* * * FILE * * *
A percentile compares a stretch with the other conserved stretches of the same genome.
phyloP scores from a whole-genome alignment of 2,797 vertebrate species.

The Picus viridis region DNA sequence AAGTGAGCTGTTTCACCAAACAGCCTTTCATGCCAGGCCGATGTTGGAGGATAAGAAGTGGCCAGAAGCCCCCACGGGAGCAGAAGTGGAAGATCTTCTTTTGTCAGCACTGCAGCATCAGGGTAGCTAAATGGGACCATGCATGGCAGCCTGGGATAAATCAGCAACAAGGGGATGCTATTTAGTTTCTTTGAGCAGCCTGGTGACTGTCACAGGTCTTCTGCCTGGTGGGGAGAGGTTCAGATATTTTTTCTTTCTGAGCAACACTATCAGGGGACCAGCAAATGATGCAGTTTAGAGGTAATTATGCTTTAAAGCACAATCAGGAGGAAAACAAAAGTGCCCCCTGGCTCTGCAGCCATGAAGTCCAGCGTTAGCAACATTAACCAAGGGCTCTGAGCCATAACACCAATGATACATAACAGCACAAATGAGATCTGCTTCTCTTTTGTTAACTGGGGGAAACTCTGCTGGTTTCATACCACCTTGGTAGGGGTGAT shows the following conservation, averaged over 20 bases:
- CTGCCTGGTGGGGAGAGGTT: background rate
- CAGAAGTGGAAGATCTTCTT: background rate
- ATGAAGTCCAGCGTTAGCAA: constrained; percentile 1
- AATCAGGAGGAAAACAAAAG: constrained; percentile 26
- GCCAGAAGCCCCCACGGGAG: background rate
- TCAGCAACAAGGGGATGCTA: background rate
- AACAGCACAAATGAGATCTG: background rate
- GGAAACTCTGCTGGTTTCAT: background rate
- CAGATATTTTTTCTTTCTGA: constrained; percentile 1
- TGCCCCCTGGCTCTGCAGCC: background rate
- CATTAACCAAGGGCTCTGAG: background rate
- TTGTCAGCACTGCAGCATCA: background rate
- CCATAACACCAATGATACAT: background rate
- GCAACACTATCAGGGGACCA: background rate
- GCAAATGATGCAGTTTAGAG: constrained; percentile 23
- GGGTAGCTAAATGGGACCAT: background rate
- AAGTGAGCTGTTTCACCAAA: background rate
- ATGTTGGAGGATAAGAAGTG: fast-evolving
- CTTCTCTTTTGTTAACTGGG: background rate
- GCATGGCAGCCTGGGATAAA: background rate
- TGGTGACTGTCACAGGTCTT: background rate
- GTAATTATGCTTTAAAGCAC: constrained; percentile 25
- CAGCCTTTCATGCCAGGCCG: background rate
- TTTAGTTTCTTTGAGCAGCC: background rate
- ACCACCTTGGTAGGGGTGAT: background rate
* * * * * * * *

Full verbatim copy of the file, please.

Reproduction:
A percentile compares a stretch with the other conserved stretches of the same genome.
phyloP scores from a whole-genome alignment of 2,797 vertebrate species.

The Picus viridis region DNA sequence AAGTGAGCTGTTTCACCAAACAGCCTTTCATGCCAGGCCGATGTTGGAGGATAAGAAGTGGCCAGAAGCCCCCACGGGAGCAGAAGTGGAAGATCTTCTTTTGTCAGCACTGCAGCATCAGGGTAGCTAAATGGGACCATGCATGGCAGCCTGGGATAAATCAGCAACAAGGGGATGCTATTTAGTTTCTTTGAGCAGCCTGGTGACTGTCACAGGTCTTCTGCCTGGTGGGGAGAGGTTCAGATATTTTTTCTTTCTGAGCAACACTATCAGGGGACCAGCAAATGATGCAGTTTAGAGGTAATTATGCTTTAAAGCACAATCAGGAGGAAAACAAAAGTGCCCCCTGGCTCTGCAGCCATGAAGTCCAGCGTTAGCAACATTAACCAAGGGCTCTGAGCCATAACACCAATGATACATAACAGCACAAATGAGATCTGCTTCTCTTTTGTTAACTGGGGGAAACTCTGCTGGTTTCATACCACCTTGGTAGGGGTGAT shows the following conservation, averaged over 20 bases:
- CTGCCTGGTGGGGAGAGGTT: background rate
- CAGAAGTGGAAGATCTTCTT: background rate
- ATGAAGTCCAGCGTTAGCAA: constrained; percentile 1
- AATCAGGAGGAAAACAAAAG: constrained; percentile 26
- GCCAGAAGCCCCCACGGGAG: background rate
- TCAGCAACAAGGGGATGCTA: background rate
- AACAGCACAAATGAGATCTG: background rate
- GGAAACTCTGCTGGTTTCAT: background rate
- CAGATATTTTTTCTTTCTGA: constrained; percentile 1
- TGCCCCCTGGCTCTGCAGCC: background rate
- CATTAACCAAGGGCTCTGAG: background rate
- TTGTCAGCACTGCAGCATCA: background rate
- CCATAACACCAATGATACAT: background rate
- GCAACACTATCAGGGGACCA: background rate
- GCAAATGATGCAGTTTAGAG: constrained; percentile 23
- GGGTAGCTAAATGGGACCAT: background rate
- AAGTGAGCTGTTTCACCAAA: background rate
- ATGTTGGAGGATAAGAAGTG: fast-evolving
- CTTCTCTTTTGTTAACTGGG: background rate
- GCATGGCAGCCTGGGATAAA: background rate
- TGGTGACTGTCACAGGTCTT: background rate
- GTAATTATGCTTTAAAGCAC: constrained; percentile 25
- CAGCCTTTCATGCCAGGCCG: background rate
- TTTAGTTTCTTTGAGCAGCC: background rate
- ACCACCTTGGTAGGGGTGAT: background rate